It was a slightly rainy Wednesday afternoon, one of the ones that give you a general feeling of desolation and misery. My body was covered in goosebumps. We were going to one of New Zealand’s landfills, and a part of human lifestyle no one really likes to dwell on. Ironically, the dump is located in the suburbs of Green Island.
Recycling in New Zealand is handled by the municipal government, in this case, the Dunedin City Council (DCC), which employs about 15 people to operate the landfill. To enter, we had to pass a barrier and a guard working at the till.
Green Island is bordered by a small stream called Abbotts Creek that separates the landfill from the Kaikorai wetland, and terminates in the South Pacific. This wetland is home to the pūkeko (porphyrio melanotus), a species of Australasian swamphen, and other endemic, as well as introduced, bird species. We saw several pūkeko taking a stroll around the dump before we had even gotten out of the van.
Pete, a bird enthusiast, later explained to me that the purple swamphen had come to New Zealand twice in history. The first arrival is assumed to have occurred about two million years ago, and it then evolved into the North and South Island takahē (poryphyrio mantelli and porphyrio hochstetteri respectively). The second time it was brought to New Zealand by early Māori, and then became the pūkeko — at least that is what research and bone findings suggest.
Pūkeko have an elongated conical red bill between their eyes and a distinctive purple underbody. The takahē are similar but heavier and flightless. They have bluish-green feathers among their plumage, as well as a bigger beak that is adapted to pinch the strands of tussock bushes. The North Island takahē went extinct at the end of the 19th century, but the South Island takahē, once thought extinct, were rediscovered in 1948 thanks to Geoffrey Buckland Orbell. Orbell retired only eight kilometres north of the Green Island landfill, in the town of Mosgiel, and died in 2007 at the age of 98.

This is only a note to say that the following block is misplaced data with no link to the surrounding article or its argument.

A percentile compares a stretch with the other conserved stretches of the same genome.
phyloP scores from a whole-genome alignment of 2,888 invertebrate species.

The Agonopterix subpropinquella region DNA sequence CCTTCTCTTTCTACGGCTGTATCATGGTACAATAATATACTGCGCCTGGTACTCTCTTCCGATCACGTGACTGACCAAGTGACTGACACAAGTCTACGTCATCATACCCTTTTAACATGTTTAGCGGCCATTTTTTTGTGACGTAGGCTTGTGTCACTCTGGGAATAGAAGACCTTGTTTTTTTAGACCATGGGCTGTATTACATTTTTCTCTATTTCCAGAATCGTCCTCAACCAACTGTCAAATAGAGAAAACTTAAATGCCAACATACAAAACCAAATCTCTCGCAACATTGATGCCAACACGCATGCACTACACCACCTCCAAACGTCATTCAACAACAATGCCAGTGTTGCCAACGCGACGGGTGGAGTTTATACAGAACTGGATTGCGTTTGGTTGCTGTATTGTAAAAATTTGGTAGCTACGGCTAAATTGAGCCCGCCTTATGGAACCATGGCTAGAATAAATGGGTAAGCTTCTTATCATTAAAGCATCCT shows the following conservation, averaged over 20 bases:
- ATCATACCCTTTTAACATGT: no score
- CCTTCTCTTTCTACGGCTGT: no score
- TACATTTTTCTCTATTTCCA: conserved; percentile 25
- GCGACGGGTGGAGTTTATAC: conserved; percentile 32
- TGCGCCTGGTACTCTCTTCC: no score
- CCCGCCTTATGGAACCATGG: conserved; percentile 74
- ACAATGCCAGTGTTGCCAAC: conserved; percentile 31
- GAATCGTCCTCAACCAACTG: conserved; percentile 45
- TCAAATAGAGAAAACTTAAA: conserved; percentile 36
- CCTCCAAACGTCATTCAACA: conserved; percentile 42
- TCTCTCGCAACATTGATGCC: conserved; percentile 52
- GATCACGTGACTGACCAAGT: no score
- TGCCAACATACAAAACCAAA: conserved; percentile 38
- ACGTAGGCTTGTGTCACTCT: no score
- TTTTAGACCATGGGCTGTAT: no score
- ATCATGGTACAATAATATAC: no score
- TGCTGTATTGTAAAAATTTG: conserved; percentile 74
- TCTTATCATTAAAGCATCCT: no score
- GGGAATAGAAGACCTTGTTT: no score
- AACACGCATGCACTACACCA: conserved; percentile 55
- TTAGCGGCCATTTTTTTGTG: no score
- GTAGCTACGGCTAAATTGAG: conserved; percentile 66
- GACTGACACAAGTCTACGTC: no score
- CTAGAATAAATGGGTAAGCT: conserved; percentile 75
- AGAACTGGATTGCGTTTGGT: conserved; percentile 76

The Green Island landfill opened in 1981. Now, over 35 years later, it had developed the smell of rotten eggs that surrounded us upon arrival. We looked like a bunch of fluorescent oranges, dressed in neon-coloured safety vests. While the students set up their equipment, I had time to look at some of the treasures in the landfill’s own thrift shop. A few rare items near the entrance reminded me of my childhood: video and recorder cassettes, DVDs, books, and magazines and special offers on Harry Potter were things I especially enjoyed on such rainy afternoons like today. There was plenty of houseware, frames, furniture, and an impressive collection of rusty golf clubs. The mattresses even fitted my price and size range — I just wanted to throw one of those bastards in the back of my car and explore more of the South Island. I added that to my mental to-do list. It was time to head out to the drop-off pit, a hot spot for the pūkeko, where the monstrous machines crush freshly disposed garbage into a container.
A family of pūkeko carefully approached the container, tiptoeing smoothly over the concrete. Tony, our safety instructor, later told me that the ground below our feet was the first part of the landfill — domestic waste locked away for over thirty years and sealed with asphalt for all eternity. The surrounding hills looked artificial, and were indeed filled with garbage as well. Nevertheless, it was home to the purple swamphen, which seemed to be totally fine with all of what was happening.
“It’s an unusual day,” said Tony. “There are far more birds around on normal days.” We counted nine pūkeko that afternoon. “They are masters at picking bits out of the junk or the ground, and sometimes use plastics to build their nests,” he added.